Get ready to see United States President George W Bush and his wife Laura against the yellow and green mustard fields of Punjab with bhangra music playing in the background.
President Bush may also be driven around the Punjab countryside in an Indian-made tractor, if security concerns do not come in the way.
Notwithstanding opposition to his visit by the Communists, the Government of India is pulling out all stops to ensure that Bush's passage to New Delhi, Hyderabad and Punjab is historic.
Both sides already have a benchmark to cross. President Bill Clinton's March 2000 visit was a hit with memorable pictures of him enjoying and joining dances of Rajasthani women and Indian lawmakers making a beeline to greet him after his address to a joint session of Parliament.
Bush may want to avoid doing things Clinton did.
According to senior official sources, the nuts and bolts of Bush's visit's should be finalised in the first week of February. And no one doubts that both Prime Minister Manmohan Singh and Bush think it is in their national interest to make the event a success.
It is against this backdrop that US Under Secretary of State for Political Affairs Nicholas Burns visited India for another round of crucial talks on the Indo-US nuclear issue last week.
Foreign Secretary Shyam Saran and Burns also spent a lot of time sorting out the protocol for President Bush's visit.
As Saran said at the joint press conference after their meeting, 'A part of the discussions, a very important part, was focused on the forthcoming landmark visit of President Bush to India.'
Saran said 'the itinerary, both the protocol aspects as well as the substantive aspects of the visit' were looked into.
The agenda for the Bush visit was finalised and it was decided that the advance team traveling from Washington will discuss issues further.
Among officials at the Prime Minister's Office and diplomats in the external affairs ministry, who deal with the US, the mood is cautiously upbeat.
As Rediff columnist K Subrahamanyam, one of the country's foremost strategic experts, put it: "If President Bush comes with something substantive on the Indo-US nuclear deal, his visit will exceed what even Clinton's visit achieved. However, India will warm up to him otherwise too."
If the Indo-US nuclear deal does not come through before Bush's visit, his trip will be more about "hype than substance", New Delhi believes.
A senior Indian official, who is part of the team dealing with US relations, said, "It's a question of trust. People in India want to know if the US can give technology and so much funding and investment to China, why is it not considering a democratic India for similar treatment?"
Senator and Democratic candidate in the 2004 US presidential election John Kerry and Burns' visits have kept the dialogue on track.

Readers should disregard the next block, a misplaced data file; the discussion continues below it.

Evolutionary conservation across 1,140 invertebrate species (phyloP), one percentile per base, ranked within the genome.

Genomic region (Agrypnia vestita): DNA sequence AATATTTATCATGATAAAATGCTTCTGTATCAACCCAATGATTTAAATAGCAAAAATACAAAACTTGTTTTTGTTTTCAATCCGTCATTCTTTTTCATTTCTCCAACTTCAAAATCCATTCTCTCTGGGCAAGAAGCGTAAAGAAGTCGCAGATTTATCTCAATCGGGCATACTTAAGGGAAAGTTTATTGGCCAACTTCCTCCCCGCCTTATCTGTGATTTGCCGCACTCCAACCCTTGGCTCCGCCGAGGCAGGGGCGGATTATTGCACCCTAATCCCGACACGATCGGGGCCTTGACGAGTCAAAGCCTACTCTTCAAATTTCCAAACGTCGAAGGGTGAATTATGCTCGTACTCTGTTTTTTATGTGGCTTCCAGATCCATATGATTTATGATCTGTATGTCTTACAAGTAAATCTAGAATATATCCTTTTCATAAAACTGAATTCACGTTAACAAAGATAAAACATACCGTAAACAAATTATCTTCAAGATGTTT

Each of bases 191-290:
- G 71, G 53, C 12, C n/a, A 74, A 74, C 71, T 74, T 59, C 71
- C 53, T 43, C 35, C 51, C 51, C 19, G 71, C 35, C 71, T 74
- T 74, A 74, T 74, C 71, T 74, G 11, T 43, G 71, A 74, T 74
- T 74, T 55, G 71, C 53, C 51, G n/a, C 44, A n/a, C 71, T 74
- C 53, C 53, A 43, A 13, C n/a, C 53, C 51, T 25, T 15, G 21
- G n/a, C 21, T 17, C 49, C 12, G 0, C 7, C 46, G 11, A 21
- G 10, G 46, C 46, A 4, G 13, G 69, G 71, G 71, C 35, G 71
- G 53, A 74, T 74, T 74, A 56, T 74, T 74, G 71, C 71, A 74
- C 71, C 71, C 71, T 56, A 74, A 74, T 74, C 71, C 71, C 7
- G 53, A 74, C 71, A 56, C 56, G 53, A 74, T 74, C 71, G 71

When Kerry met Dr Singh, the prime minister explained to the US senator why India is a unique case and about its immaculate non-proliferation record. Dr Singh is said to have told Kerry India's nuclear record should not be mentioned at all with Iran or North Korea, it should be spoken about along with nuclear States like China or Russia. Dr Singh believes India's record in nuclear non-proliferation is comparable to the best.
The Indian government recently took a group of US experts to the Tarapur nuclear power station near Mumbai.
Subrahamanyam puts the chances of the Indo-US nuclear deal getting approval of the US Congress before President Bush arrives in New Delhi at 60 percent.
If one thinks that is not good enough then it is because of "nuclear non-proliferation fundamentalists" on both sides.
However, Dr Singh is not perturbed by opposition in the US and India.
Even in his Cabinet, Human Resources Minister Arjun Singh is opposed to the deal. While outside government, the Communists, a section of the media and some scientists have apprehensions.
Most scientists are wary of the diminishing strength of India's military nuclear research facilities as a result of the Indo-US nuclear deal, which will bring a safeguards regime at most nuclear facilities.
However, Defence Minister Pranab Mukherjee supports Dr Singh and that is tilting the balance for the prime minister.
A fortnight ago, a core group including Sonia Gandhi, chairperson of the ruling United Progressive Alliance, met at 7, Race Course Road, Dr Singh's home.
National Security Advisor M K Narayanan briefed the group that included others like Mukherjee, Arjun Singh, Home Minister Shivraj Patil, Finance Minister P Chidambaram, and Ahmed Patel, Sonia Gandhi's political secretary.
An official in the PMO said Narayanan was happy after the meeting because he felt he had convinced Sonia Gandhi and other ministers of the importance of the nuclear deal.
The government's commitment to the July 18,2005 agreement remains unfaltering and that was the message Narayanan delivered while explaining sensitive aspects of the deal.
Agriculture is one of the issues Dr Singh will take up with President Bush and that is why Bush will visit Punjab, India's granary.
Dr Singh wants to bring in a second green revolution and he believes that US help is imperative for this initiative.
Other issues like US support for India's candidature to the United Security Council and the US' big-ticket announcement for funding in research and development are also expected to be high on the agenda. But experts feel agriculture is one sector where things will change fundamentally if American cooperation is activated.